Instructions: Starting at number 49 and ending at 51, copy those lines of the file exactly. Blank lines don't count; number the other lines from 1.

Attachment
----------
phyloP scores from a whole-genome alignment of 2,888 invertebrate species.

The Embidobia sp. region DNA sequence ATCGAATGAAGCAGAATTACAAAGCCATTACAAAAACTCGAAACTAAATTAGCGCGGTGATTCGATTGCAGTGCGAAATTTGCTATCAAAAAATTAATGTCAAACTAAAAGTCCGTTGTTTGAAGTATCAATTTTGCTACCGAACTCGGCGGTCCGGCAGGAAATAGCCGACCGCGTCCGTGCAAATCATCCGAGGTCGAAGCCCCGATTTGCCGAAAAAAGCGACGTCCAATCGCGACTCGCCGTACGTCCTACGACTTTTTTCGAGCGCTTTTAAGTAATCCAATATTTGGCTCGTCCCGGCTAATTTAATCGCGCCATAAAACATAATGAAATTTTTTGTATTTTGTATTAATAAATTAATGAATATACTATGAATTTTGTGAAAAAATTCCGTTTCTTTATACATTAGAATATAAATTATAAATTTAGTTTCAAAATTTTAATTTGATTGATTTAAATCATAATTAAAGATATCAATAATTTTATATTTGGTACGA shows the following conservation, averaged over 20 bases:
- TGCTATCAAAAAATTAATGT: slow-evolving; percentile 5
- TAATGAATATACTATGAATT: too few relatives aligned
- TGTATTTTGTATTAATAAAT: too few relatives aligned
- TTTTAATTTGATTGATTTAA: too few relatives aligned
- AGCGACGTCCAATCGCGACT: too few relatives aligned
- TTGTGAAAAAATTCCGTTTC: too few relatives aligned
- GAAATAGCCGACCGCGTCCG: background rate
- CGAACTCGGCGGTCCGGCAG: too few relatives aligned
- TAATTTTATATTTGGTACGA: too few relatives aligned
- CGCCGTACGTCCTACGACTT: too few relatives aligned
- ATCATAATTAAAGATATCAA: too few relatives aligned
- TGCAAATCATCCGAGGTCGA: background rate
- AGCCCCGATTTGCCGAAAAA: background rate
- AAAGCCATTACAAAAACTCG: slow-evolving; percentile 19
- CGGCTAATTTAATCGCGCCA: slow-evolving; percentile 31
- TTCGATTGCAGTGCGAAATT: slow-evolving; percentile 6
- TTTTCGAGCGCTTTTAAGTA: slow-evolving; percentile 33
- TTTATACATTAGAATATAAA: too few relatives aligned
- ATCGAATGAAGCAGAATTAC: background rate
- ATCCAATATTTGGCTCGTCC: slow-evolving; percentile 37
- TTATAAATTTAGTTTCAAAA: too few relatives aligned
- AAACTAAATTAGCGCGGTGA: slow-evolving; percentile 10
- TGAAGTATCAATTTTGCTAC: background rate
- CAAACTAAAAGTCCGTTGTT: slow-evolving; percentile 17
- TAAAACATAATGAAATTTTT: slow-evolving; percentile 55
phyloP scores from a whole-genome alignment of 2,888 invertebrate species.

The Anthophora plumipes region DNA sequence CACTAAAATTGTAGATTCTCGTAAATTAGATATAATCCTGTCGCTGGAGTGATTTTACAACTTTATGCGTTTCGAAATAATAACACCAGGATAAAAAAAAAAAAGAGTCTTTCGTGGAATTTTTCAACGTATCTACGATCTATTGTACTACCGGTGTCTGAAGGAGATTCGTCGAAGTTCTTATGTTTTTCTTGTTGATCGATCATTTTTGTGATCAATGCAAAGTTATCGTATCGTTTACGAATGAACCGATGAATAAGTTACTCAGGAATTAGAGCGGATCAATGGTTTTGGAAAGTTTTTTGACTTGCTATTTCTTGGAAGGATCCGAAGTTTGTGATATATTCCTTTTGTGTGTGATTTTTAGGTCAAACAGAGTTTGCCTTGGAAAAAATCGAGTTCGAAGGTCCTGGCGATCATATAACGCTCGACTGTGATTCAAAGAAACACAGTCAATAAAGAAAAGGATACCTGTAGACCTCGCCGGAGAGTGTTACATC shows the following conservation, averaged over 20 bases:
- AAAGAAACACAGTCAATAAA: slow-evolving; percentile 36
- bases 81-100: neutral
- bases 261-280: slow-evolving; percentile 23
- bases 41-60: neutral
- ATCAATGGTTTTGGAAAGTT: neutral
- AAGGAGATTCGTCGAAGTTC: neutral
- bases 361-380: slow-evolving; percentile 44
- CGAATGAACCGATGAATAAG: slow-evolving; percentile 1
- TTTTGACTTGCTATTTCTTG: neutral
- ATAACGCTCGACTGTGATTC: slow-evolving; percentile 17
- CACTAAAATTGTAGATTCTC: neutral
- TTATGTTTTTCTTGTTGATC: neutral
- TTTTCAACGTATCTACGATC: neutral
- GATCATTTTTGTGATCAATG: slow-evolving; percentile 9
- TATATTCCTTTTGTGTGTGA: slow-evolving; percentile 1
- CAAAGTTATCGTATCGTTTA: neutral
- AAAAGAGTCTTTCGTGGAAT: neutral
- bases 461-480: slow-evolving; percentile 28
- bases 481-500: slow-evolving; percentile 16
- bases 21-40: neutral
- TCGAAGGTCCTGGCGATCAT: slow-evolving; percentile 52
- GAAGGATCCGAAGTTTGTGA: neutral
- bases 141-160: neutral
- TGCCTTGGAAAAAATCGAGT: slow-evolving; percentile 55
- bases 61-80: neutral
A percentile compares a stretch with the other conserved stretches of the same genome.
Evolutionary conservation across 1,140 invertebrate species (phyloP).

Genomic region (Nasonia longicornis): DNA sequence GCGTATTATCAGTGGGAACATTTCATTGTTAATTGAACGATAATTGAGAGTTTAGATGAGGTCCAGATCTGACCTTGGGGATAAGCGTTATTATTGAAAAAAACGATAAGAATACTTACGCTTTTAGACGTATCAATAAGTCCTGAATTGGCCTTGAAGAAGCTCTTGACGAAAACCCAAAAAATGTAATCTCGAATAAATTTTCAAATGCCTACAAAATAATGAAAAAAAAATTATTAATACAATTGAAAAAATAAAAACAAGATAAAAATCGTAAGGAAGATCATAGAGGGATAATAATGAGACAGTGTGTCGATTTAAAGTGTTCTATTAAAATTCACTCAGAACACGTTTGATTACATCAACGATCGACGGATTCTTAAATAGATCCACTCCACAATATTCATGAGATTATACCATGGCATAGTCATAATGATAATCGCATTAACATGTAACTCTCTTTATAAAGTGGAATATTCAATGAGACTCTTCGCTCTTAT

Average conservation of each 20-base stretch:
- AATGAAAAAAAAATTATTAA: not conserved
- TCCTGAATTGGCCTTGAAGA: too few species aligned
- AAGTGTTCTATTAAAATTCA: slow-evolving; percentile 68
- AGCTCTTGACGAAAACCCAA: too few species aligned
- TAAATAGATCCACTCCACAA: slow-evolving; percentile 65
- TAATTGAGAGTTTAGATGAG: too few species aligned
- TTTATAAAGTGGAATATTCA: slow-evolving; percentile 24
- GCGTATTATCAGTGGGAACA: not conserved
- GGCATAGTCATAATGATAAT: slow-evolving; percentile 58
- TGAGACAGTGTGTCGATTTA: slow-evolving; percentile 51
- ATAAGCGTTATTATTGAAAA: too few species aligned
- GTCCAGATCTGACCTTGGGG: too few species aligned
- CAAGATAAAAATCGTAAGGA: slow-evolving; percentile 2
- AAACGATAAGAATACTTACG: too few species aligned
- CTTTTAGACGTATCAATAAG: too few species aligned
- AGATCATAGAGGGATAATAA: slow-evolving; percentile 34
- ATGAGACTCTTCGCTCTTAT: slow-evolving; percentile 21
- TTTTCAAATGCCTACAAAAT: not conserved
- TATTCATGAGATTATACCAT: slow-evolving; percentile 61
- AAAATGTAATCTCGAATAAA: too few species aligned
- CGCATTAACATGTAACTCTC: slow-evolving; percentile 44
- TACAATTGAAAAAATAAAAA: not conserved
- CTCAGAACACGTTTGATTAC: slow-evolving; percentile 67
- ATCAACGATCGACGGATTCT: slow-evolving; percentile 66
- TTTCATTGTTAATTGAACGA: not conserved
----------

- bases 21-40: neutral
- TCGAAGGTCCTGGCGATCAT: slow-evolving; percentile 52
- GAAGGATCCGAAGTTTGTGA: neutral